I've been working in a practice that I plan to purchase. I'm bringing in my own patients and I add value, such as creating and managing the office Facebook page. How will this affect the selling price? I don't want to pay the owner dentist for the equity that I've added.
TIMOTHY G. GIROUX, DDS
A close friend of mine bought into a practice after several years of being an associate there. She was a rock star and practically doubled the revenue of the practice. After associating for three years, she was offered an opportunity to purchase half the practice. The price? Full market retail value even though she was responsible for increasing the revenues. Being a practicing dentist at the time, I was shocked and thought she was being taken advantage of. She bought into the practice, continued to grow the practice, and never looked back. It worked out fabulously for her.
This was the best choice for her as she knew every detail of the practice. She knew it would continue to grow, and she basically received a huge pay raise for doing the same amount of work. Her other option was to pay full retail price for a practice she wasn't familiar with. That would have been very risky. Since starting a practice from scratch now costs about $400K to build out, that option did not make financial sense for her, and it would have been very risky, even if she assumed that some of the patients might follow her.
The answer to this question is that everything should be discussed and contractually addressed prior to associating in a practice. If there is any chance of a possible equity purchase in the practice, the valuation should be discussed from the beginning.
I've often seen adjustments to prices in situations like the one described here, where the value of the practice is based on "splitting the difference" of the additional revenues that the buying associate has generated. Negotiations will also vary from state to state depending on whether covenants not to compete are enforceable for associates. There is no rule of thumb in this regard, and as the saying goes, "You don't get what you deserve, you get what you negotiate."
Tom Snyder, DMD, MBA
The major issue here is that a baseline practice valuation was not prepared at the beginning of your employment. We typically recommend preparing a baseline practice valuation within the first year of employment. For example, if you joined the practice midyear, your baseline practice valuation would be completed at the end of the calendar year from your initial employment date. If you brought patients to the practice from day one, they should be properly coded as your patients. Any revenue generated from those patients when the baseline valuation is prepared should be excluded in the calculations.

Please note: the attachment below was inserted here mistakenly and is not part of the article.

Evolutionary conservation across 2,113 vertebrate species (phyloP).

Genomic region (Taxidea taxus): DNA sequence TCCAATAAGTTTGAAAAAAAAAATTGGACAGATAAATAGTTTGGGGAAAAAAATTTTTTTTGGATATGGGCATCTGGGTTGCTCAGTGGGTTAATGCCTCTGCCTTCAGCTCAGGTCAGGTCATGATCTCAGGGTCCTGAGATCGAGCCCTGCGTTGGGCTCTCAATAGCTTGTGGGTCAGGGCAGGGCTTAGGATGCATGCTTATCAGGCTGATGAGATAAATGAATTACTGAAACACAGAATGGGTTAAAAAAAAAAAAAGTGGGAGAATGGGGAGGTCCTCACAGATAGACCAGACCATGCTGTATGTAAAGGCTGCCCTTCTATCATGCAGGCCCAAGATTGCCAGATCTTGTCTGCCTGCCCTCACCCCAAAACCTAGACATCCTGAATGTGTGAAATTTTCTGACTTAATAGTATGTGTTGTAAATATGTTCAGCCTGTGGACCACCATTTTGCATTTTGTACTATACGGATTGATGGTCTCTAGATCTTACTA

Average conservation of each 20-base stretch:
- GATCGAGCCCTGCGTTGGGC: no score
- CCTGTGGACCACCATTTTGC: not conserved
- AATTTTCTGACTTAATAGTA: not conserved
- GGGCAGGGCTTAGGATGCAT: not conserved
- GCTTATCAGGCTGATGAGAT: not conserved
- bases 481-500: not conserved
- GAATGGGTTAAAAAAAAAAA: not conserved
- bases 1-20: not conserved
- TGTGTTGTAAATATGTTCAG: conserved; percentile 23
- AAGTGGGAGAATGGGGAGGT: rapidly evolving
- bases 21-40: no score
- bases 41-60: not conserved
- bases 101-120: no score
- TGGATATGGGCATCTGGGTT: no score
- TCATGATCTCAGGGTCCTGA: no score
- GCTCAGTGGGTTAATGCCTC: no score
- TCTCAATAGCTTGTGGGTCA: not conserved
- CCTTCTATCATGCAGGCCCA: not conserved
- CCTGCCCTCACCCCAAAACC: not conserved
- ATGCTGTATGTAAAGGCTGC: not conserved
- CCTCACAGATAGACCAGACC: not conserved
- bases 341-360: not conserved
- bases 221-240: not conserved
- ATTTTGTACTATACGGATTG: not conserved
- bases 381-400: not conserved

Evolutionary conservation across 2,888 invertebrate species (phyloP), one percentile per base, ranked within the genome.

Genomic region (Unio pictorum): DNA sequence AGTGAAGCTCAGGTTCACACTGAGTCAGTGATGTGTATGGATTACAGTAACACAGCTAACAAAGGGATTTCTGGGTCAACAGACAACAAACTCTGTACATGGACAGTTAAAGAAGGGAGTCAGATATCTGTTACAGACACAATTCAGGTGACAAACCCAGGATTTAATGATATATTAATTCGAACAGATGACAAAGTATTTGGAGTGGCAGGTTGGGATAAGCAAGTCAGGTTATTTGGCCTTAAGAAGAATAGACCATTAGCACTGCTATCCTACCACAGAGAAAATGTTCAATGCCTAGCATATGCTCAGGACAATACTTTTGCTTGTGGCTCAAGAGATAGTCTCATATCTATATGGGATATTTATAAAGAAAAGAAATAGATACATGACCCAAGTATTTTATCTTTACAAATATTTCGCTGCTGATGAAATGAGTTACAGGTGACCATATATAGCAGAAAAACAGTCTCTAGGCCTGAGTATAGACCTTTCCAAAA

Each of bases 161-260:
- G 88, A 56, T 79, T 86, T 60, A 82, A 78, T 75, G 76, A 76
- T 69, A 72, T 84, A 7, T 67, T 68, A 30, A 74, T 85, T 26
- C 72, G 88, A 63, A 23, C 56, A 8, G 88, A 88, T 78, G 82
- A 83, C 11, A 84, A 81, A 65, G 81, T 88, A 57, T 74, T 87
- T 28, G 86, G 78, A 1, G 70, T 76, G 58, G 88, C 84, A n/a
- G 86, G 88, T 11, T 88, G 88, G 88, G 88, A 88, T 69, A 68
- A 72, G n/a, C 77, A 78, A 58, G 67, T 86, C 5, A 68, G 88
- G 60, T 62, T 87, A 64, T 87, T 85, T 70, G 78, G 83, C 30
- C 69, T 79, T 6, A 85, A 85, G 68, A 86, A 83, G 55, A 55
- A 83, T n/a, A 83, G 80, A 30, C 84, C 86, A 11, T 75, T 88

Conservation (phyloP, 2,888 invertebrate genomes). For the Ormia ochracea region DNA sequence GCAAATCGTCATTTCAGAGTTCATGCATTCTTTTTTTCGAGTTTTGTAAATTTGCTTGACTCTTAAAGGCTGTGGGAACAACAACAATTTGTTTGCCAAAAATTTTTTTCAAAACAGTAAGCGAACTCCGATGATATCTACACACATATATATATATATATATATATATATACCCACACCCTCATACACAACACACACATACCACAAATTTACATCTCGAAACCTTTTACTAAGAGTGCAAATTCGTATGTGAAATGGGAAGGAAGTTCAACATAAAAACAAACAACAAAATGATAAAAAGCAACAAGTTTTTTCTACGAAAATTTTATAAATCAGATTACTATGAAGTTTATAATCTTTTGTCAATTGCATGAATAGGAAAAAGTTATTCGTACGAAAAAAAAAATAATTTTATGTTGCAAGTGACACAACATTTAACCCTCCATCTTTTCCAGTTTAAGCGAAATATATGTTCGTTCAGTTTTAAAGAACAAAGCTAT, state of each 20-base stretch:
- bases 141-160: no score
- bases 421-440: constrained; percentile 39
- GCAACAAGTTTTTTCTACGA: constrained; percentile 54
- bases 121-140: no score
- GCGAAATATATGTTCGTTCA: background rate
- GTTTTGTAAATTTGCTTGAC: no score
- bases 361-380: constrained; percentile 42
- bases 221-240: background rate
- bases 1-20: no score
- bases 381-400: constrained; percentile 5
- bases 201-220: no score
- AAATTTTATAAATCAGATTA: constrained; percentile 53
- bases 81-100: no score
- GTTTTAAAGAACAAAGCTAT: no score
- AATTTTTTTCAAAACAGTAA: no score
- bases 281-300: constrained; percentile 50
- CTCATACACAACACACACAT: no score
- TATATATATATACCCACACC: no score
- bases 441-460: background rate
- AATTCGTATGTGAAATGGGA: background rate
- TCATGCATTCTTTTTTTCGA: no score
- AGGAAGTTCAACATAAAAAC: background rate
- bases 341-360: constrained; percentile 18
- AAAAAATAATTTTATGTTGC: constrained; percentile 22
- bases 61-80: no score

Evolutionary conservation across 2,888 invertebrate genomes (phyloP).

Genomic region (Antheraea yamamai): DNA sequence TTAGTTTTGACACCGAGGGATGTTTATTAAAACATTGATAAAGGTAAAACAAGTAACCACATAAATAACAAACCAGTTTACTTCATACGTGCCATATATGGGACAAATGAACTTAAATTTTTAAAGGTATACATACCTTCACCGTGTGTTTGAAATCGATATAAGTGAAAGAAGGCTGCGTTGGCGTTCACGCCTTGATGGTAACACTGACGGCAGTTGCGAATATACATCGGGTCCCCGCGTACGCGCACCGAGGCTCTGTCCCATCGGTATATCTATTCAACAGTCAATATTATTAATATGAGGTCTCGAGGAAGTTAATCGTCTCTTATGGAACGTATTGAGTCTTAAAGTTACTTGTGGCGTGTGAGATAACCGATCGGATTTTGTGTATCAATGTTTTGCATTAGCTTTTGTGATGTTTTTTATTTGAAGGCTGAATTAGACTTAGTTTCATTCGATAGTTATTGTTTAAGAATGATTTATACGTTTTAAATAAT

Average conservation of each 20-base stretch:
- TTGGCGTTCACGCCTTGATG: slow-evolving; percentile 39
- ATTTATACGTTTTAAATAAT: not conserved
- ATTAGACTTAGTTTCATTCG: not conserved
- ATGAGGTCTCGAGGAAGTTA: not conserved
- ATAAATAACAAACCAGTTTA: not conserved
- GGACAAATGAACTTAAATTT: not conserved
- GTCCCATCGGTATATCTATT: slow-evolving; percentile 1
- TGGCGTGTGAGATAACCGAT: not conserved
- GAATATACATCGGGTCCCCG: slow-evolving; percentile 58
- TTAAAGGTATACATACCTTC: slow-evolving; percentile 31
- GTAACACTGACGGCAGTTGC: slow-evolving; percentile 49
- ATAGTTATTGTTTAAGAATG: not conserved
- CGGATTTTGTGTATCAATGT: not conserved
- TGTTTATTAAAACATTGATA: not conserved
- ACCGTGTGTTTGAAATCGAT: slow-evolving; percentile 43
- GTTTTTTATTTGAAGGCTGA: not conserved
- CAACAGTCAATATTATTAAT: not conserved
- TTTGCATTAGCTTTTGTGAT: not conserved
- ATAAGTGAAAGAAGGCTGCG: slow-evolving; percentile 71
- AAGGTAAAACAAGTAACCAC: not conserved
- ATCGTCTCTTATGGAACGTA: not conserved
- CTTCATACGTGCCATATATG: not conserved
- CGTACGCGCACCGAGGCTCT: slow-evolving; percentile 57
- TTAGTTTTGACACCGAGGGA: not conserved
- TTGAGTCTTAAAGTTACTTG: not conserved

As far as Facebook is concerned, patients coming from that source can be excluded on any valuation calculations as long as they are properly identified when they join the practice.
Many selling doctors actually do benefit financially from a baseline practice valuation. This is because associates have no constraints on working hard, recruiting new patients, or doing anything to increase their personal production because they will not pay for that increase. It is a win for both parties! An associate can earn more income and chances are the practice owner will too. From our experience, we've found that a properly designed associate arrangement can generate a net profit for an owner of between 30% to 35%. For example, if the practice were to increase revenue $500,000 from an associate's efforts over the term as an associate, the seller can earn $150,000 to $175,000 in increased profits over that time.
When using a baseline valuation, there are two points to consider when it's time to update the value for the transition. First, any purchases of equipment or technology during the associate phase should be added to the value of the tangible assets. Second, the goodwill portion of baseline practice value should also be adjusted to account for inflation. Hopefully you can convince the owner that some discount is warranted from your successful efforts since you joined the practice. Even better, the ideal scenario is for the seller to go back in time and prepare a baseline valuation. That is the fairest alternative for both parties.
TOM SNYDER, DMD, MBA, is the director of transition services for Henry Schein Professional Practice Transitions. He can be reached at (800) 988-5674 or [email protected].
TIMOTHY G. GIROUX, DDS, graduated from Creighton University in 1983. He established a very successful dental practice in Scottsdale, Arizona, where he and his wife, Mona Chang, DDS, practiced. Dr. Giroux, a member of ADS, is now the owner/broker of Western Practice Sales, a dental practice brokerage firm in the Western US. Contact Dr. Giroux at (800) 641-4179, (888) 419-5590, ext. 530, or [email protected].